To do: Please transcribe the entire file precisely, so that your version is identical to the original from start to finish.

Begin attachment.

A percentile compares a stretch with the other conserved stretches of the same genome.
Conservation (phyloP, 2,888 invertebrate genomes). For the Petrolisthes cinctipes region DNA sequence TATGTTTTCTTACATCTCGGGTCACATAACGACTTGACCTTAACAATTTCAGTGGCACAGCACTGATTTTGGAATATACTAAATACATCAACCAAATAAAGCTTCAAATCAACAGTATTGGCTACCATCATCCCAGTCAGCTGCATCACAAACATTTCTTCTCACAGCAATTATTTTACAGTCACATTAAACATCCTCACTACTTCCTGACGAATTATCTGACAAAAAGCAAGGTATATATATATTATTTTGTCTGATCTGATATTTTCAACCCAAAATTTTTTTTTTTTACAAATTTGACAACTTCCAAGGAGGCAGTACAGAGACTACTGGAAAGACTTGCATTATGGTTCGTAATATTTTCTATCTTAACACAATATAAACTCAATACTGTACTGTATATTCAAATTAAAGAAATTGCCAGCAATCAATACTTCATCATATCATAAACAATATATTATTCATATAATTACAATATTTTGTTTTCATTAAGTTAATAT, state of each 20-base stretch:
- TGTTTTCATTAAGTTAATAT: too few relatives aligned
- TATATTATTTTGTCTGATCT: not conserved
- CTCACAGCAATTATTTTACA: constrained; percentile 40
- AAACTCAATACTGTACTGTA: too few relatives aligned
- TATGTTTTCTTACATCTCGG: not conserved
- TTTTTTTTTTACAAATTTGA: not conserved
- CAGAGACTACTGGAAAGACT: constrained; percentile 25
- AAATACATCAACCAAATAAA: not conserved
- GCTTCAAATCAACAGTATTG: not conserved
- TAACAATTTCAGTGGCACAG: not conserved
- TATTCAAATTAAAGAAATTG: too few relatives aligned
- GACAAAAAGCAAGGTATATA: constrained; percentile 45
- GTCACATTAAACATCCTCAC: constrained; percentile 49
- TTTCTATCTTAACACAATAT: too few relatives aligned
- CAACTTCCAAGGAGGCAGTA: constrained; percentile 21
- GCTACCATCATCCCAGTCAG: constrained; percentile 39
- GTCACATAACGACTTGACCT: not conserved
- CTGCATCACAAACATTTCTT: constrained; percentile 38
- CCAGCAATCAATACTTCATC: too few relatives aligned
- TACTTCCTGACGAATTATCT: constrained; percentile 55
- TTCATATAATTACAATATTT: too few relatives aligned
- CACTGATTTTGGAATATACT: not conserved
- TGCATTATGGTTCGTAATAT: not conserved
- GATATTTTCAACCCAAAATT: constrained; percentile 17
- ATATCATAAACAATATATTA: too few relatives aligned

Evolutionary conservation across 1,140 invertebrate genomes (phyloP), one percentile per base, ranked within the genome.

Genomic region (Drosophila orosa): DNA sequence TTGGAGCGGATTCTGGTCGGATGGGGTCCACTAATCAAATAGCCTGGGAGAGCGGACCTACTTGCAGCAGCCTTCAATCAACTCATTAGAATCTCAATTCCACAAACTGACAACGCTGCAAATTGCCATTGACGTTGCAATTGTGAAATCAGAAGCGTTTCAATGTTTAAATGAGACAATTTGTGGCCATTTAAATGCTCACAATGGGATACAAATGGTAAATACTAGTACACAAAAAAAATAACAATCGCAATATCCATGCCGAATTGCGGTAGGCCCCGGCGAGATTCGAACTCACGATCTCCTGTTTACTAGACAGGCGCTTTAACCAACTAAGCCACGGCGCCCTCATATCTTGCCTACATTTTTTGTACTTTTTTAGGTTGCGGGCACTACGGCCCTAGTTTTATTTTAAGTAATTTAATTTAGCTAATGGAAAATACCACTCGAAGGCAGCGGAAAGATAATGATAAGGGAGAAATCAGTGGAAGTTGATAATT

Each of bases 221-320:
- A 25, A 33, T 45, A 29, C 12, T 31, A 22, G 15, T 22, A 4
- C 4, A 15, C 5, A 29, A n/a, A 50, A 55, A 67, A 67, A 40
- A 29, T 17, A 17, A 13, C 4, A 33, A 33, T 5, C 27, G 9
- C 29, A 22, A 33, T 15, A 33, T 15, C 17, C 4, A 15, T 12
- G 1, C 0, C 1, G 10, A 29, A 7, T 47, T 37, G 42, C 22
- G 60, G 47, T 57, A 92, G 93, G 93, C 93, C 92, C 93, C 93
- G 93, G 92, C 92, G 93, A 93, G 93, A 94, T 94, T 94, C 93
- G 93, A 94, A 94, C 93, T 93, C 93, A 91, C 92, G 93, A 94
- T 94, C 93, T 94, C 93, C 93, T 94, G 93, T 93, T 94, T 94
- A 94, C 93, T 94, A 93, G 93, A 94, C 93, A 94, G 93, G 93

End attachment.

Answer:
A percentile compares a stretch with the other conserved stretches of the same genome.
Conservation (phyloP, 2,888 invertebrate genomes). For the Petrolisthes cinctipes region DNA sequence TATGTTTTCTTACATCTCGGGTCACATAACGACTTGACCTTAACAATTTCAGTGGCACAGCACTGATTTTGGAATATACTAAATACATCAACCAAATAAAGCTTCAAATCAACAGTATTGGCTACCATCATCCCAGTCAGCTGCATCACAAACATTTCTTCTCACAGCAATTATTTTACAGTCACATTAAACATCCTCACTACTTCCTGACGAATTATCTGACAAAAAGCAAGGTATATATATATTATTTTGTCTGATCTGATATTTTCAACCCAAAATTTTTTTTTTTTACAAATTTGACAACTTCCAAGGAGGCAGTACAGAGACTACTGGAAAGACTTGCATTATGGTTCGTAATATTTTCTATCTTAACACAATATAAACTCAATACTGTACTGTATATTCAAATTAAAGAAATTGCCAGCAATCAATACTTCATCATATCATAAACAATATATTATTCATATAATTACAATATTTTGTTTTCATTAAGTTAATAT, state of each 20-base stretch:
- TGTTTTCATTAAGTTAATAT: too few relatives aligned
- TATATTATTTTGTCTGATCT: not conserved
- CTCACAGCAATTATTTTACA: constrained; percentile 40
- AAACTCAATACTGTACTGTA: too few relatives aligned
- TATGTTTTCTTACATCTCGG: not conserved
- TTTTTTTTTTACAAATTTGA: not conserved
- CAGAGACTACTGGAAAGACT: constrained; percentile 25
- AAATACATCAACCAAATAAA: not conserved
- GCTTCAAATCAACAGTATTG: not conserved
- TAACAATTTCAGTGGCACAG: not conserved
- TATTCAAATTAAAGAAATTG: too few relatives aligned
- GACAAAAAGCAAGGTATATA: constrained; percentile 45
- GTCACATTAAACATCCTCAC: constrained; percentile 49
- TTTCTATCTTAACACAATAT: too few relatives aligned
- CAACTTCCAAGGAGGCAGTA: constrained; percentile 21
- GCTACCATCATCCCAGTCAG: constrained; percentile 39
- GTCACATAACGACTTGACCT: not conserved
- CTGCATCACAAACATTTCTT: constrained; percentile 38
- CCAGCAATCAATACTTCATC: too few relatives aligned
- TACTTCCTGACGAATTATCT: constrained; percentile 55
- TTCATATAATTACAATATTT: too few relatives aligned
- CACTGATTTTGGAATATACT: not conserved
- TGCATTATGGTTCGTAATAT: not conserved
- GATATTTTCAACCCAAAATT: constrained; percentile 17
- ATATCATAAACAATATATTA: too few relatives aligned

Evolutionary conservation across 1,140 invertebrate genomes (phyloP), one percentile per base, ranked within the genome.

Genomic region (Drosophila orosa): DNA sequence TTGGAGCGGATTCTGGTCGGATGGGGTCCACTAATCAAATAGCCTGGGAGAGCGGACCTACTTGCAGCAGCCTTCAATCAACTCATTAGAATCTCAATTCCACAAACTGACAACGCTGCAAATTGCCATTGACGTTGCAATTGTGAAATCAGAAGCGTTTCAATGTTTAAATGAGACAATTTGTGGCCATTTAAATGCTCACAATGGGATACAAATGGTAAATACTAGTACACAAAAAAAATAACAATCGCAATATCCATGCCGAATTGCGGTAGGCCCCGGCGAGATTCGAACTCACGATCTCCTGTTTACTAGACAGGCGCTTTAACCAACTAAGCCACGGCGCCCTCATATCTTGCCTACATTTTTTGTACTTTTTTAGGTTGCGGGCACTACGGCCCTAGTTTTATTTTAAGTAATTTAATTTAGCTAATGGAAAATACCACTCGAAGGCAGCGGAAAGATAATGATAAGGGAGAAATCAGTGGAAGTTGATAATT

Each of bases 221-320:
- A 25, A 33, T 45, A 29, C 12, T 31, A 22, G 15, T 22, A 4
- C 4, A 15, C 5, A 29, A n/a, A 50, A 55, A 67, A 67, A 40
- A 29, T 17, A 17, A 13, C 4, A 33, A 33, T 5, C 27, G 9
- C 29, A 22, A 33, T 15, A 33, T 15, C 17, C 4, A 15, T 12
- G 1, C 0, C 1, G 10, A 29, A 7, T 47, T 37, G 42, C 22
- G 60, G 47, T 57, A 92, G 93, G 93, C 93, C 92, C 93, C 93
- G 93, G 92, C 92, G 93, A 93, G 93, A 94, T 94, T 94, C 93
- G 93, A 94, A 94, C 93, T 93, C 93, A 91, C 92, G 93, A 94
- T 94, C 93, T 94, C 93, C 93, T 94, G 93, T 93, T 94, T 94
- A 94, C 93, T 94, A 93, G 93, A 94, C 93, A 94, G 93, G 93